Austrian village Hallstatt that inspired Frozen and begged tourists to stay away now wants them back


A tiny Austrian lakeside village rumoured to be an inspiration for Arendelle in the Disney film series Frozen that had to limit tourist numbers is now longing for visitors to return to its empty lanes.

Hallstatt, population 780, estimates it had a million day-trip visitors last year, before the coronavirus pandemic halted international tourism. Other European hotspots once suffocated by selfie-snapping visitors face a similar fate.

The Frozen link has been responsible for lots of visits in Hallstatt, along with a view that gained renown in Asia thanks to a South Korean TV series filmed there and a partial replica of it built in China.

Hallstatt only has a population of 780 but was said to have welcomed one million tourists last year

Hallstatt is nestled in the Salzkammergut region of lakes and mountains east of Salzburg

Hallstatt is nestled in the Salzkammergut region of lakes and mountains east of Salzburg

The Frozen link has been responsible for lots of visits to Hallstatt, along with a view that gained renown in Asia thanks to a South Korean TV series filmed there and a partial replica of it built in China

The Frozen link has been responsible for lots of visits to Hallstatt, along with a view that gained renown in Asia thanks to a South Korean TV series filmed there and a partial replica of it built in China 

Arendelle is the main location in the Frozen film series and the birthplace of characters Anna and Elsa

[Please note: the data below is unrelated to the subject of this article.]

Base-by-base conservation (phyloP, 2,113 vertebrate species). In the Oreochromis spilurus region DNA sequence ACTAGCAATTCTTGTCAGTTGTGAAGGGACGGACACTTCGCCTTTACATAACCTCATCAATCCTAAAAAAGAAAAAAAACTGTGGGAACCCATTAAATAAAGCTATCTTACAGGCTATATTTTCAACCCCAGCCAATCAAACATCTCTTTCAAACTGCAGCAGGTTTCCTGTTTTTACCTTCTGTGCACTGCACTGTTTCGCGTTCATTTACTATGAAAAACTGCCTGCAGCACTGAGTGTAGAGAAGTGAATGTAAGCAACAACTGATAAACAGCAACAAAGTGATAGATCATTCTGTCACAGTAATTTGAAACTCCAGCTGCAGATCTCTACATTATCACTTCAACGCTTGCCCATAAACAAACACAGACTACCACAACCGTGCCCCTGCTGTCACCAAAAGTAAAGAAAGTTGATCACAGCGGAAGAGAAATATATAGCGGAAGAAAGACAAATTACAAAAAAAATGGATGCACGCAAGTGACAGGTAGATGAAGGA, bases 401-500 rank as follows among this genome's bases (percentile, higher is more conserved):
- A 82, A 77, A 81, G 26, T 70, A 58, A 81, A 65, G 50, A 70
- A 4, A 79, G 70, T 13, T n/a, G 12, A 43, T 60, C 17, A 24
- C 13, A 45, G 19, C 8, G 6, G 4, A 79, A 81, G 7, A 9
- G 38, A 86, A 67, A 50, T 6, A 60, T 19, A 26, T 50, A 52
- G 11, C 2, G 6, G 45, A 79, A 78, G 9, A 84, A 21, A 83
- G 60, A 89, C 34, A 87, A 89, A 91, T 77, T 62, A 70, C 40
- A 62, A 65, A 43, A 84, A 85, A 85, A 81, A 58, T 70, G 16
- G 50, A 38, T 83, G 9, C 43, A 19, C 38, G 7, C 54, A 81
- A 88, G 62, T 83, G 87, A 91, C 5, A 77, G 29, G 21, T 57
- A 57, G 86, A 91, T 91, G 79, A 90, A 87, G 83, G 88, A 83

Arendelle is the main location in the Frozen film series and the birthplace of characters Anna and Elsa 

Nestled in the Salzkammergut region of lakes and mountains east of Salzburg, Hallstatt often attracted attention for efforts to restrict the number of buses stopping there and for monetising short visits, such as by charging one euro to use the toilet. 

Now it wonders when it will face that challenge again.

‘Recently it was too much, and it was perceived as too much and as a curse, and we kept taking measures,’ Hallstatt’s Mayor Alexander Scheutz said.

Hallstatt's little lanes and walkways were packed with people last year, so much so that the mayor tried to limit the number of tourists

Hallstatt’s little lanes and walkways were packed with people last year, so much so that the mayor tried to limit the number of tourists

Mayor Scheutz closed several roads to try and deter visitors. He once said: 'Hallstatt is an important piece of cultural history, not a museum'

Mayor Scheutz closed several roads to try and deter visitors. He once said: ‘Hallstatt is an important piece of cultural history, not a museum’

'We in Hallstatt, of course, depend 95 per cent on foreign guests... from Asia, from America, from England and the surrounding European countries,' said Markus-Paul Derbl, who runs a restaurant

‘We in Hallstatt, of course, depend 95 per cent on foreign guests… from Asia, from America, from England and the surrounding European countries,’ said Markus-Paul Derbl, who runs a restaurant